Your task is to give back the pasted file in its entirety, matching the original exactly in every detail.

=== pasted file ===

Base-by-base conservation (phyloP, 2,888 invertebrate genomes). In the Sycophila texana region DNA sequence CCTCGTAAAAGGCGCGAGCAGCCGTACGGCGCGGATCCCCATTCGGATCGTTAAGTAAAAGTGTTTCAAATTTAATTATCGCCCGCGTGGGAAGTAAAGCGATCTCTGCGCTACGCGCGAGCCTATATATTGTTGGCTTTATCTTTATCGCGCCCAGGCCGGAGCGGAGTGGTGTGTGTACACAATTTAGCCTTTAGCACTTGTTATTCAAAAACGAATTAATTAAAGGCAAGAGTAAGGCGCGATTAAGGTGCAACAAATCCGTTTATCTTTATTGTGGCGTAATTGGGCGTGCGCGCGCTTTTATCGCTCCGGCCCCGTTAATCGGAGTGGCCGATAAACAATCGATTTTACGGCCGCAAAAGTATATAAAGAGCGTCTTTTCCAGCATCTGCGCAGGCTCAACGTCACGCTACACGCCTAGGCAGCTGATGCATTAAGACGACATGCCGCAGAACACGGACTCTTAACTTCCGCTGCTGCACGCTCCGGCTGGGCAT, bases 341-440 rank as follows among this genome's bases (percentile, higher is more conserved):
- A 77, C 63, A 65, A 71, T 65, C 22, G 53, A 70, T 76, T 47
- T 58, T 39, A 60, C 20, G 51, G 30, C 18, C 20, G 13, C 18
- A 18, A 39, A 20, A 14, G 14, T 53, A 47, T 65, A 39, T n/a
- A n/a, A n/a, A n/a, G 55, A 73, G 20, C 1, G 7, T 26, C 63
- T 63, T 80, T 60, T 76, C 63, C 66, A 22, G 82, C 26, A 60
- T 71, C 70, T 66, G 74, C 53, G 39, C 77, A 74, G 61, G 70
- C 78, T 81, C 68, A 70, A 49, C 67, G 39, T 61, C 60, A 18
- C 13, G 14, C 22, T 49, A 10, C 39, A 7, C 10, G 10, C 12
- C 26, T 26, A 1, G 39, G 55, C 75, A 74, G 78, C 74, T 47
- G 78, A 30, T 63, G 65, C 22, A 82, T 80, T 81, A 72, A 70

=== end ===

Base-by-base conservation (phyloP, 2,888 invertebrate genomes). In the Sycophila texana region DNA sequence CCTCGTAAAAGGCGCGAGCAGCCGTACGGCGCGGATCCCCATTCGGATCGTTAAGTAAAAGTGTTTCAAATTTAATTATCGCCCGCGTGGGAAGTAAAGCGATCTCTGCGCTACGCGCGAGCCTATATATTGTTGGCTTTATCTTTATCGCGCCCAGGCCGGAGCGGAGTGGTGTGTGTACACAATTTAGCCTTTAGCACTTGTTATTCAAAAACGAATTAATTAAAGGCAAGAGTAAGGCGCGATTAAGGTGCAACAAATCCGTTTATCTTTATTGTGGCGTAATTGGGCGTGCGCGCGCTTTTATCGCTCCGGCCCCGTTAATCGGAGTGGCCGATAAACAATCGATTTTACGGCCGCAAAAGTATATAAAGAGCGTCTTTTCCAGCATCTGCGCAGGCTCAACGTCACGCTACACGCCTAGGCAGCTGATGCATTAAGACGACATGCCGCAGAACACGGACTCTTAACTTCCGCTGCTGCACGCTCCGGCTGGGCAT, bases 341-440 rank as follows among this genome's bases (percentile, higher is more conserved):
- A 77, C 63, A 65, A 71, T 65, C 22, G 53, A 70, T 76, T 47
- T 58, T 39, A 60, C 20, G 51, G 30, C 18, C 20, G 13, C 18
- A 18, A 39, A 20, A 14, G 14, T 53, A 47, T 65, A 39, T n/a
- A n/a, A n/a, A n/a, G 55, A 73, G 20, C 1, G 7, T 26, C 63
- T 63, T 80, T 60, T 76, C 63, C 66, A 22, G 82, C 26, A 60
- T 71, C 70, T 66, G 74, C 53, G 39, C 77, A 74, G 61, G 70
- C 78, T 81, C 68, A 70, A 49, C 67, G 39, T 61, C 60, A 18
- C 13, G 14, C 22, T 49, A 10, C 39, A 7, C 10, G 10, C 12
- C 26, T 26, A 1, G 39, G 55, C 75, A 74, G 78, C 74, T 47
- G 78, A 30, T 63, G 65, C 22, A 82, T 80, T 81, A 72, A 70